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Short description

AlNiCo magnets are made of Aluminium, Nickel and Cobalt. Most AlNiCo magnets are cast. This can take place in complex forms.

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  • Magnets are overmoulded
  • Complex shapes possible
  • High temperature resistance
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Alnico magnets

Detailed product description


Aluminium-nickel-cobalt, or AlNiCo magnets, are made of aluminium, nickel, cobalt and iron. These magnets were developed around 1930. Despite the fact that this material has been largely replaced by cheaper and more powerful alternatives, AlNiCo magnets are still widely used, mainly because they do not corrode and are chemically inert.
AlNiCo is an alloy; the following metals are added to iron:

  • aluminium (Al)
  • nickel (Ni)
  • cobalt (Co)

The material also contains copper and sometimes titanium. The name AlNiCo is formed from the symbols of the chemical elements it is made of.


Thanks to its excellent thermal performance and property of being easily demagnetizable in a controlled manner, this material can be found in a variety of applications, including:

  • ABS brake systems in cars;
  • products based on reed switches, such as fuel supply sensors;
  • guitar pickups.


  • relatively low mould costs because sand moulds are generally used;
  • due to the high residual induction value, AlNiCo magnets with particular shapes can produce exceptionally strong magnetic fields;
  • maximum application temperature up to 450 °C, with the magnet retaining 90% of the magnetic power it has at room temperature;
  • AlNiCo material does not disintegrate;
  • AlNiCo magnets can be cast to produce complex shapes.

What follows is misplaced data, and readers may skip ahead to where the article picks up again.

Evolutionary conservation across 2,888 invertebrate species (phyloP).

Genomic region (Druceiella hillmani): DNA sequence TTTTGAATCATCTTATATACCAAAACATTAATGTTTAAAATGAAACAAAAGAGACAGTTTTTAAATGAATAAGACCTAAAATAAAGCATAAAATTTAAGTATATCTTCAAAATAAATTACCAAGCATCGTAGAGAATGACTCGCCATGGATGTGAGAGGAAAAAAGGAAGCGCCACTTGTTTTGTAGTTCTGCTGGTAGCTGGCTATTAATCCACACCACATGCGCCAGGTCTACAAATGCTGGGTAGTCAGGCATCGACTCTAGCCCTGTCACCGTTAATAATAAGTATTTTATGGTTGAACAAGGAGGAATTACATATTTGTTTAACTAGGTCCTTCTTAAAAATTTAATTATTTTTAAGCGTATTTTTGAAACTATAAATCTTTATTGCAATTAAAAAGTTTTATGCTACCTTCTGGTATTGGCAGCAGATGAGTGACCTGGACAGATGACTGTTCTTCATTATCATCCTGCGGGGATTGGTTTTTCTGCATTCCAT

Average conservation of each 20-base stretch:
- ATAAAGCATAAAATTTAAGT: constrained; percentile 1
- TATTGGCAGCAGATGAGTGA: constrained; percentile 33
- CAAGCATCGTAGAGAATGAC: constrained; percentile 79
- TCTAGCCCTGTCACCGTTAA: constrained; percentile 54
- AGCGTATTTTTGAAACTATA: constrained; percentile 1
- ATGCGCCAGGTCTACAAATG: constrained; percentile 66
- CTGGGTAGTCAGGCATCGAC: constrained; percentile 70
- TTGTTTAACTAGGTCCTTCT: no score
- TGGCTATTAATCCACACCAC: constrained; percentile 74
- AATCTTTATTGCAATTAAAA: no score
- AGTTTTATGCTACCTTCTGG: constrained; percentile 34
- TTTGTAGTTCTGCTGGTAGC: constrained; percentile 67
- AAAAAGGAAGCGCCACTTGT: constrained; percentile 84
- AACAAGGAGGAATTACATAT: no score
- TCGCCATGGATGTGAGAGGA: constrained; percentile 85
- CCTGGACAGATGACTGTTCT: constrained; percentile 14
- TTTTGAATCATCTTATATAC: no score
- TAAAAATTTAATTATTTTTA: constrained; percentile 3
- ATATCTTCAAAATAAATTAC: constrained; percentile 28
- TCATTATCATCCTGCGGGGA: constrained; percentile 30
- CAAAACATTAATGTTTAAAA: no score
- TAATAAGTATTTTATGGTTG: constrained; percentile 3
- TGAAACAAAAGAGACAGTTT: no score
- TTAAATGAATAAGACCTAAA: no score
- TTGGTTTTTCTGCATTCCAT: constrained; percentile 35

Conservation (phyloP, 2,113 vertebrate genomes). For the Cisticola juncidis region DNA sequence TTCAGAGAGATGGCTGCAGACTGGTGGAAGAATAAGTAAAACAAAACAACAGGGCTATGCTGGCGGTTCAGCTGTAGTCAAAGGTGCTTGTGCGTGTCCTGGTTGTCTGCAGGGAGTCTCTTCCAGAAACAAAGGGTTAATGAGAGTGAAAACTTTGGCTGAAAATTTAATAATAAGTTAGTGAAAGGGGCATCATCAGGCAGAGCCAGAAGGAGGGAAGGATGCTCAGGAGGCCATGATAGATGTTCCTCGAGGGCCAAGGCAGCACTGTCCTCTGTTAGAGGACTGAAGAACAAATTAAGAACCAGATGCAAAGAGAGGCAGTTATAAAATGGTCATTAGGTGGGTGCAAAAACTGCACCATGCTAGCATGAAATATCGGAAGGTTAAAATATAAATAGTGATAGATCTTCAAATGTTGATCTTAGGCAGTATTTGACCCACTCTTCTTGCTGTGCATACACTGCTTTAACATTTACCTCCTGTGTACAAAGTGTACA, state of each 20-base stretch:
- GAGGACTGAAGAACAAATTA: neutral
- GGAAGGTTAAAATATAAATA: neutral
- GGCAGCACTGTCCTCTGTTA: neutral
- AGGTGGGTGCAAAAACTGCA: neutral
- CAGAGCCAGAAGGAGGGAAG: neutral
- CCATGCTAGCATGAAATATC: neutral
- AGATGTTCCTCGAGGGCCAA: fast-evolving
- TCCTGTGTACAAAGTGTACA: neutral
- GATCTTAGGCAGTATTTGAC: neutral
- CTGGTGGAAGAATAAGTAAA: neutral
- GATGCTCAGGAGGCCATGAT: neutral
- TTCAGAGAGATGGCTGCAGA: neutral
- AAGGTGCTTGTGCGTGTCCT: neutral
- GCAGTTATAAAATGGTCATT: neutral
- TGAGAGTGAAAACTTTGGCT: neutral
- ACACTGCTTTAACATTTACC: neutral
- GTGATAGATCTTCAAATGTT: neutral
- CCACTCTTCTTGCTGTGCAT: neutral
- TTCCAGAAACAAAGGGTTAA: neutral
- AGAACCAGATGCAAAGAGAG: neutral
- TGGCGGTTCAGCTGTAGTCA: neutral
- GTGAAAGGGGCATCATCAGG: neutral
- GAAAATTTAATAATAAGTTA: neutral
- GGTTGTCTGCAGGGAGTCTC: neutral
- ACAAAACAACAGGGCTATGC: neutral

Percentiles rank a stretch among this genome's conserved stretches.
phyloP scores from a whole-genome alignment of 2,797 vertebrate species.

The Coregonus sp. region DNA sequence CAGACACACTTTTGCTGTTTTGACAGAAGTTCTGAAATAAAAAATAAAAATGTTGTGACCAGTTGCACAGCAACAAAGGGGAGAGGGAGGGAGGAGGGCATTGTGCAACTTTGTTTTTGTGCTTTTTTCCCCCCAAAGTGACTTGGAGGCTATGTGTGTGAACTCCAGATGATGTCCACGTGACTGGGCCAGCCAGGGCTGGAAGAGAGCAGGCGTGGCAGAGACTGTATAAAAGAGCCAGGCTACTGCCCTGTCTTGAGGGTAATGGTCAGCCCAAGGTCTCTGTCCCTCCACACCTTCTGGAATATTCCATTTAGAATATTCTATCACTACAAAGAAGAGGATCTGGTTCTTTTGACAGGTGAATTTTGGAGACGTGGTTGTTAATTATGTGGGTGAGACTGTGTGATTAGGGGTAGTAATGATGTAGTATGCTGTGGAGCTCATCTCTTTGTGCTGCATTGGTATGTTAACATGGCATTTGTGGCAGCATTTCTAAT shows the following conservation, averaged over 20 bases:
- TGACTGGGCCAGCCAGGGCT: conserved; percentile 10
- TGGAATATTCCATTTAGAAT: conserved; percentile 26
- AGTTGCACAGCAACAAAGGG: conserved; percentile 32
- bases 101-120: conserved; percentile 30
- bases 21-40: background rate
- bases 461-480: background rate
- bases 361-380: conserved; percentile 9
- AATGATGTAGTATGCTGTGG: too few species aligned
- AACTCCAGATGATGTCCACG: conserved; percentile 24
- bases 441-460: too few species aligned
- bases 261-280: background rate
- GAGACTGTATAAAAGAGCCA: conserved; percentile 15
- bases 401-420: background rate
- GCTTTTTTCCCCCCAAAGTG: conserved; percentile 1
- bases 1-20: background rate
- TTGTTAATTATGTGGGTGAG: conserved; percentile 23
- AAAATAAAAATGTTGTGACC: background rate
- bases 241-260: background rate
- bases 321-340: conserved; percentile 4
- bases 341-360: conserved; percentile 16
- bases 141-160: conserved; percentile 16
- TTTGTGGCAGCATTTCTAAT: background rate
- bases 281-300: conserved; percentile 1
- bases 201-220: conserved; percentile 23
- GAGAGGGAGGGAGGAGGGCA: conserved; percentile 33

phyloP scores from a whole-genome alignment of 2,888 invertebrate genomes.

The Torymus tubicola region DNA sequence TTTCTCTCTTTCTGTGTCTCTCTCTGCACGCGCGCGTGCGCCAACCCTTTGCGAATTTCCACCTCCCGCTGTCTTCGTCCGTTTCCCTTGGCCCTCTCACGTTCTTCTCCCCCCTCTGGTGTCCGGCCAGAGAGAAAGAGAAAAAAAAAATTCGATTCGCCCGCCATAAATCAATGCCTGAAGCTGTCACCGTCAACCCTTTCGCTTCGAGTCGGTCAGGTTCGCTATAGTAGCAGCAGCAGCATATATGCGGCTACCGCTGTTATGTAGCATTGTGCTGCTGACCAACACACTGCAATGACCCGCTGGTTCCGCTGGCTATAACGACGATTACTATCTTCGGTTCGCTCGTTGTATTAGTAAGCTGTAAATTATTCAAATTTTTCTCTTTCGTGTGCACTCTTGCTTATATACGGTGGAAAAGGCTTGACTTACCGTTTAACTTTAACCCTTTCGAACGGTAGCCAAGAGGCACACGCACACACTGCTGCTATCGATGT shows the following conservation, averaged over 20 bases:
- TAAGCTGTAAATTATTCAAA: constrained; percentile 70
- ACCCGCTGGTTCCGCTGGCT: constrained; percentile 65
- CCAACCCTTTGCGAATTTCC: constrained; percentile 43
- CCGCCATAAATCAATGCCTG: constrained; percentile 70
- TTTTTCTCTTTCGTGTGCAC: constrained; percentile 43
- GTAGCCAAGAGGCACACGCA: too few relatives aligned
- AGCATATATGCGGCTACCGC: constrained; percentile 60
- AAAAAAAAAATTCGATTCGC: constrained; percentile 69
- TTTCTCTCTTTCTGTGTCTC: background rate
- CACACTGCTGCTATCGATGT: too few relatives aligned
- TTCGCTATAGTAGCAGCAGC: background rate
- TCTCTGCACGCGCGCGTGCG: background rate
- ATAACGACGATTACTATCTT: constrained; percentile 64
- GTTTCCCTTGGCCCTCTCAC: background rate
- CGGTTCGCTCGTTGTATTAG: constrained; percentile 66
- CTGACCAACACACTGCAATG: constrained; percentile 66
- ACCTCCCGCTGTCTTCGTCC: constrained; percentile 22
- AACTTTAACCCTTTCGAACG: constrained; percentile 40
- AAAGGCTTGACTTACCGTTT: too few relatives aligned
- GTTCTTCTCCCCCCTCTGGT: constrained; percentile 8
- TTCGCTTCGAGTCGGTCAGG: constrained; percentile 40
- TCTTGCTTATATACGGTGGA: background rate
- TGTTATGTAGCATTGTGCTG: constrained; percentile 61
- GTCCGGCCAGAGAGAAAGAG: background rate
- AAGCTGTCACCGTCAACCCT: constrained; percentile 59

• moulding cavities and pores can be an aesthetic problem;
  • larger cavities may affect the magnetic field;
  • AlNiCo can easily demagnetize due to the low coercivity;
  • because the material contains nickel and cobalt, AlNiCo is a relatively expensive material.

Technical details of AlNiCo

  • density: 7300 kg/m³ (0.265 lbs./in³);
  • magnetic field required for saturation: ±5 kOe;
  • BHmax value of the available range of neodymium grades: 28-80 kJ/m³.

Production methods

  • Casting is the most widely used production process for an AlNiCo magnet. The liquefied alloy is poured into a sand mould at very high temperature. This makes it possible to create complex shapes, such as a horseshoe.
  • Some versions are pressed and sintered. The magnetic properties are somewhat degraded, but the mechanical properties are improved. To avoid demagnetization, it is important to maintain the correct length/diameter ratio.

Processing of AlNiCo magnets

Ideally, the casting process of an AlNiCo magnet is such that no finishing is required. In practice, one must consider several things:

  • due to their fragility, AlNiCo magnets must be processed with special machining techniques;
  • where accurate tolerances are required, the final shape of the AlNiCo material is usually created by grinding or cutting;
  • EDM methods are usually used to create holes.

Surface treatment for AlNiCo magnets

AlNiCo is highly resistant to corrosion and thus there is no need for surface treatments. But AlNiCo magnets are easy to coat, when this is desirable for cosmetic reasons.

Precautions when working with AlNiCo

When machining AlNiCo magnets special care must be taken to ensure that the magnets are not demagnetized.

AlNiCo permanent magnets - table

Grade Remanence Normal coercivity Intrinsic coercivity Max.
Energy product
Cast AlNiCo
GSA-5A 1200  50 52 40 525 
GSA-5B 1250 52 54 44 525
GSA-6 1300 56 58 52 525
GSA-7 1350 58 60 60 525
GSA-8A 800 110 112 38 550
GSA-8B 900 115 117 44 550
GSA-9A 1000 110 112 60 550
GSA-9B 1080 120 122 80 550
Sintered AlNiCo
GSAS-5 1150 48 50 34 525
GSAS-6 1100 58 60 28 525
GSAS-8 800 110 112 38 550